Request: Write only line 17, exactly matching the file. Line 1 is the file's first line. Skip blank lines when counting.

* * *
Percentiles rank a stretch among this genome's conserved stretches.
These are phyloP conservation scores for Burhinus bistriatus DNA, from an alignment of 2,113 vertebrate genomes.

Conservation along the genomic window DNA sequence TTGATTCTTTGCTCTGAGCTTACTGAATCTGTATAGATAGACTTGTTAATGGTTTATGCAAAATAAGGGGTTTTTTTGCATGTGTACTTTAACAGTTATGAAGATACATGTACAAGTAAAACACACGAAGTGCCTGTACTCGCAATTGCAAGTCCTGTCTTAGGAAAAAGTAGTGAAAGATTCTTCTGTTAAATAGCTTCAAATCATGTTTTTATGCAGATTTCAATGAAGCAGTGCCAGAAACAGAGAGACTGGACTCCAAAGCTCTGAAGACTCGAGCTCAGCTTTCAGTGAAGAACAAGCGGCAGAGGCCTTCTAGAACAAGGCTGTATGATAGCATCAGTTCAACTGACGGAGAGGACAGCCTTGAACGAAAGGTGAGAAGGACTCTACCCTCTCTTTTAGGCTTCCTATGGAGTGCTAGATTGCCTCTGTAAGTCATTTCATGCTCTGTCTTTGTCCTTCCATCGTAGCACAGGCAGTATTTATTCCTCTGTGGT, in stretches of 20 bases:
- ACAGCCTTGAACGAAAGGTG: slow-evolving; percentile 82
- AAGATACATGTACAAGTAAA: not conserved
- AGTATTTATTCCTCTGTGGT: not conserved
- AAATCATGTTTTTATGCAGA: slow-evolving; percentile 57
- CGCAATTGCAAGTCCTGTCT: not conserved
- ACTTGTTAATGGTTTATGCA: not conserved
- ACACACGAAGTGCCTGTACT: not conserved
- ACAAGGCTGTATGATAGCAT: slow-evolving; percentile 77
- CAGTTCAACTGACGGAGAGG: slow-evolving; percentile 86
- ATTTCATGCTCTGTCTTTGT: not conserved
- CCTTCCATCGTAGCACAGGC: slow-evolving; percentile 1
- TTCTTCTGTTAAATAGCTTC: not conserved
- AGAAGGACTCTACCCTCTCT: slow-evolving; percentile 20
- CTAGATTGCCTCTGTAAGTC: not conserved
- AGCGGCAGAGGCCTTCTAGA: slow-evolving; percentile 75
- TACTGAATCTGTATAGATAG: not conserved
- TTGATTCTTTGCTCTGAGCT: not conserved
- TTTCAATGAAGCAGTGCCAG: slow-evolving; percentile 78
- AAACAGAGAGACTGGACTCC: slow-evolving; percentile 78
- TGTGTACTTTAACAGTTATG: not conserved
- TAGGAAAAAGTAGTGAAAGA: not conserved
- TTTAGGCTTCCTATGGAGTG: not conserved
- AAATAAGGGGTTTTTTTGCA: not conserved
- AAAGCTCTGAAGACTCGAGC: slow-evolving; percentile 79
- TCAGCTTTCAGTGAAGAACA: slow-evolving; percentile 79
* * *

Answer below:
- CTAGATTGCCTCTGTAAGTC: not conserved